Or as Sir Charles Bean points out in his new report, we're richer than we thought and getting ever richer faster too:
Improving analysis of the digital economy could show that Britain’s economy is growing faster and consumers are better off, according to former Bank of England deputy governor Charlie Bean. Bean, who published his government-commissioned review of official economic statistics on Friday, said the U.K.’s growth rate could be between one-third and two-thirds of a percent higher with improvements to data collection.
“Measuring the economy has never been harder than it is today,” Bean told reporters at the Data Science Institute at Imperial College London. While digital activity is clearly adding to the economy, it’s not necessarily being picked up by the current methodologies, he said.
This is something that one of us has been banging on about for some time now. We know, absolutely, that we're not measuring the economy properly. This is also more than just a small statistical quirk too. For there's plenty who keep telling us that the economy is growing more slowly than it did in the past and thus the government must do something. However, if it's simply that we're not measuring growth properly then there is no need to that larger state. And as we say, we know we are measuring it wrongly, we're just not sure how wrongly.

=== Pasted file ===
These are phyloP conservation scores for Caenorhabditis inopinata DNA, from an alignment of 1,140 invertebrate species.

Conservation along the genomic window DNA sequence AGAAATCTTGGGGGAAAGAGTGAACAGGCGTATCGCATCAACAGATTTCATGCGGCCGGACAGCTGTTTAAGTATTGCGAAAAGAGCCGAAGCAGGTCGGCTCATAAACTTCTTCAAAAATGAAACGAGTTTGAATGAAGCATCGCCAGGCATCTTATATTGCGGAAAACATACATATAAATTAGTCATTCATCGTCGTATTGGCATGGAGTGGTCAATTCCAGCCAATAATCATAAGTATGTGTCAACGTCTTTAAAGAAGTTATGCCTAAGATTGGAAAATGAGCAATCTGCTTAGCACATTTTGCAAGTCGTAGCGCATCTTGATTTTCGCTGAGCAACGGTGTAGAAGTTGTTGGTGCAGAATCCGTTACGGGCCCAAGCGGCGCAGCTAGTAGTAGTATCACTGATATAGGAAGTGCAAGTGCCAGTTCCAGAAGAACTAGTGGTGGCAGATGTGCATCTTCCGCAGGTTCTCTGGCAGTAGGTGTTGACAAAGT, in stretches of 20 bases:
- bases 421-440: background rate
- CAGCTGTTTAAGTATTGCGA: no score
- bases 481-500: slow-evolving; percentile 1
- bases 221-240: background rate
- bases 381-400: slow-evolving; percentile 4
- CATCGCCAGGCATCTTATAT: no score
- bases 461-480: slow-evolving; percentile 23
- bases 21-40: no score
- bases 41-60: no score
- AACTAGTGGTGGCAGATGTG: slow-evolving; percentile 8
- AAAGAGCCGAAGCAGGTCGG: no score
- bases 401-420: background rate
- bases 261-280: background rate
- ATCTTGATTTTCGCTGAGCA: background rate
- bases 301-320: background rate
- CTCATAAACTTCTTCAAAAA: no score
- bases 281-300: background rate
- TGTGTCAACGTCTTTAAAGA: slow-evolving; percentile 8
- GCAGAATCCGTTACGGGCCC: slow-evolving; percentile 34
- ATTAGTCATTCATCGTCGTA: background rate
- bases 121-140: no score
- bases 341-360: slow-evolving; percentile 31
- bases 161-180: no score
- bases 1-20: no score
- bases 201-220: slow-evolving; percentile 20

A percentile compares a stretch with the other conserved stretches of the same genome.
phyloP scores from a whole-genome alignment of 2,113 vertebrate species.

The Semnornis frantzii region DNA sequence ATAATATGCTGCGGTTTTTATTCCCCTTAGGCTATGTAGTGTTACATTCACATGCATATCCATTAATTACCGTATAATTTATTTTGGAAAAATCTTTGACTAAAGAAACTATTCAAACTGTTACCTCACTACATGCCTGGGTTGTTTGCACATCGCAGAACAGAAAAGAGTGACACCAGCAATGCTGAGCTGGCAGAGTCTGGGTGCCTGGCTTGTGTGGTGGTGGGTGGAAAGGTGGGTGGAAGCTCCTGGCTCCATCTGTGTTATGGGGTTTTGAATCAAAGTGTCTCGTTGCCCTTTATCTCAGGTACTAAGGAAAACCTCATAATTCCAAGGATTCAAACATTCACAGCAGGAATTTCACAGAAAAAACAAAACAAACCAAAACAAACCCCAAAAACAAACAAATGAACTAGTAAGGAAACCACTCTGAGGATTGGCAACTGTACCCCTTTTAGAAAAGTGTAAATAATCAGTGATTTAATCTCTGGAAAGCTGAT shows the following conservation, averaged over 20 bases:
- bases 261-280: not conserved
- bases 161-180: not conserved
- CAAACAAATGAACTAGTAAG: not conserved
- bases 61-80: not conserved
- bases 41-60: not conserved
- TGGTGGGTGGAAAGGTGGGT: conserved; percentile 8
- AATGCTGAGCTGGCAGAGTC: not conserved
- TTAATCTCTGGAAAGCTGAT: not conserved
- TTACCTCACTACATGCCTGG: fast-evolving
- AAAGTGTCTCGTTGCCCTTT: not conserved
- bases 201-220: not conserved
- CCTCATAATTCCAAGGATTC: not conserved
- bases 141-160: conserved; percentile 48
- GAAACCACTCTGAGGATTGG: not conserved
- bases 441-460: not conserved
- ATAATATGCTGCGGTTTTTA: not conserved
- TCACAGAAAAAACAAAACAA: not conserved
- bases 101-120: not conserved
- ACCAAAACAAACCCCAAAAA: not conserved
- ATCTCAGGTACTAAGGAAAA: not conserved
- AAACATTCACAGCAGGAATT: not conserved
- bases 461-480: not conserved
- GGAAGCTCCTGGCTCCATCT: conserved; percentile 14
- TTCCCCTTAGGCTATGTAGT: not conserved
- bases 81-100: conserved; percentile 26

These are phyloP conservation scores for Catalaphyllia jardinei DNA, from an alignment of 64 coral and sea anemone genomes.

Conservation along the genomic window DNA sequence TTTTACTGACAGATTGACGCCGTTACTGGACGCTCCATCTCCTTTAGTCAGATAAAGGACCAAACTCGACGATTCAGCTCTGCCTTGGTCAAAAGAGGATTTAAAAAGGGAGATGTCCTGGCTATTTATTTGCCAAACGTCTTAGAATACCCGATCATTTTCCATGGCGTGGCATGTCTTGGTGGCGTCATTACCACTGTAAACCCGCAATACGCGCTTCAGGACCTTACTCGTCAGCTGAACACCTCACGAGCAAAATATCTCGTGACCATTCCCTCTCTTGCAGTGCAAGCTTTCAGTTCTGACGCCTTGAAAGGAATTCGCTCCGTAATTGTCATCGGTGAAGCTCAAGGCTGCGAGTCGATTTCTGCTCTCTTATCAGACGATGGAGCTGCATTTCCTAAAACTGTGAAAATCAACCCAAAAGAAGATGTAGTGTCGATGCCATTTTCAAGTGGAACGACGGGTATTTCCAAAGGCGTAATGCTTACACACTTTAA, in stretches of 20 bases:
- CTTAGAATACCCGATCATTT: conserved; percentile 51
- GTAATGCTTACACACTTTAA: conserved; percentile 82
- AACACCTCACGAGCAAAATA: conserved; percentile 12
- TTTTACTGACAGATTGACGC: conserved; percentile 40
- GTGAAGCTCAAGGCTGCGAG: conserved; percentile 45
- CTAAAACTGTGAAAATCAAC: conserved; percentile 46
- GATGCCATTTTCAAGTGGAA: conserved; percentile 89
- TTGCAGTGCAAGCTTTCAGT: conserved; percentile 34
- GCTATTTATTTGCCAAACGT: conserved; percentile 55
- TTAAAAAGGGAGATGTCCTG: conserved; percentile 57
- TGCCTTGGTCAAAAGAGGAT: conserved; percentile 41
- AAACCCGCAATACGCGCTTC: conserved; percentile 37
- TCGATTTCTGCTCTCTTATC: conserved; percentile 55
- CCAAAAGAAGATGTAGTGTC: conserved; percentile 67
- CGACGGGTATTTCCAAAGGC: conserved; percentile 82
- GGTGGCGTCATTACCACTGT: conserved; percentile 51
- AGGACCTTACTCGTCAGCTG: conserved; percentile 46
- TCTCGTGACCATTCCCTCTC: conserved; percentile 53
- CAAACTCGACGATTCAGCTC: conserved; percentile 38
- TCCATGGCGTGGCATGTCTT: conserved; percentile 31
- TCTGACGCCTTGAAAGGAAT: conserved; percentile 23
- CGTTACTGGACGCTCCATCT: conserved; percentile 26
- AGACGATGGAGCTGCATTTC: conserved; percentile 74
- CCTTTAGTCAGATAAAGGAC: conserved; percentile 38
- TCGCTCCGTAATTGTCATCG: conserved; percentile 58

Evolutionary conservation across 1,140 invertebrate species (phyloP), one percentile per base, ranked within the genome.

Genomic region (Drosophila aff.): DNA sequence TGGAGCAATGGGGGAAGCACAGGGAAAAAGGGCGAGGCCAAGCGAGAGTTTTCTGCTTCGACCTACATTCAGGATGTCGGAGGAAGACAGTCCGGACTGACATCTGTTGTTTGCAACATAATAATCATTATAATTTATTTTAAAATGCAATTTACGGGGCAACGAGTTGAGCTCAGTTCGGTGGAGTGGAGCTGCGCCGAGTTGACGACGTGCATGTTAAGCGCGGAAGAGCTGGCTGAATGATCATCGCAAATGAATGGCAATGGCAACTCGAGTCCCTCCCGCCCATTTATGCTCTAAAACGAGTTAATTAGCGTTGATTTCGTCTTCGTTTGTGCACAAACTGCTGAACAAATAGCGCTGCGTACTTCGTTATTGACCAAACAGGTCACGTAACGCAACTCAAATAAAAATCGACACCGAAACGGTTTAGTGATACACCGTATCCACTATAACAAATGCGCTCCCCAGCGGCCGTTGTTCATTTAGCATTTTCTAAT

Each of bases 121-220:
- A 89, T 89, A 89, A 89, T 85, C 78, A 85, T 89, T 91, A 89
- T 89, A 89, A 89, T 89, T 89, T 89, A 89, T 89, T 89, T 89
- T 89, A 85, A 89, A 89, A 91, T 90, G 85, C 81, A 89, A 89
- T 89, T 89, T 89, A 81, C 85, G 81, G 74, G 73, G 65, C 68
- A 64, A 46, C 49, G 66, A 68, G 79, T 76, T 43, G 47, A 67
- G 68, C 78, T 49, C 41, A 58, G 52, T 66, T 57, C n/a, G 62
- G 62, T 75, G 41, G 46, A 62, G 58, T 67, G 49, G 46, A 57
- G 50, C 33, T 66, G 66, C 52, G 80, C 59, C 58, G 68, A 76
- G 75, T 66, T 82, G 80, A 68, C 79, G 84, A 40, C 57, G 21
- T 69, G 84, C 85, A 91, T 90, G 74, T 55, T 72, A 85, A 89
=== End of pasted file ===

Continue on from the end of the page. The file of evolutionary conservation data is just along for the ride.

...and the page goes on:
A favourite example is WhatsApp. We have three methods of measuring GDP, production, incomes and consumption and all of them are measured at market prices. WhatsApp is currently free and carries no advertising. Thus it appears not at all in either the production or consumption variants of GDP. The engineers who make it are indeed paid so there's some, what, $50 million? $100 million? appearing in US GDP by the income method. But there's a billion users of the app and people are getting some to all of their telecoms needs from it. And we really cannot say that those billion are all getting only 10 cents of value from their use at most. Ten cents a year that is.
We really do know that we're measuring this digital economy wrongly: our question is how wrongly, not whether. That in turn means we're richer than we think we are and also that we're getting richer faster too.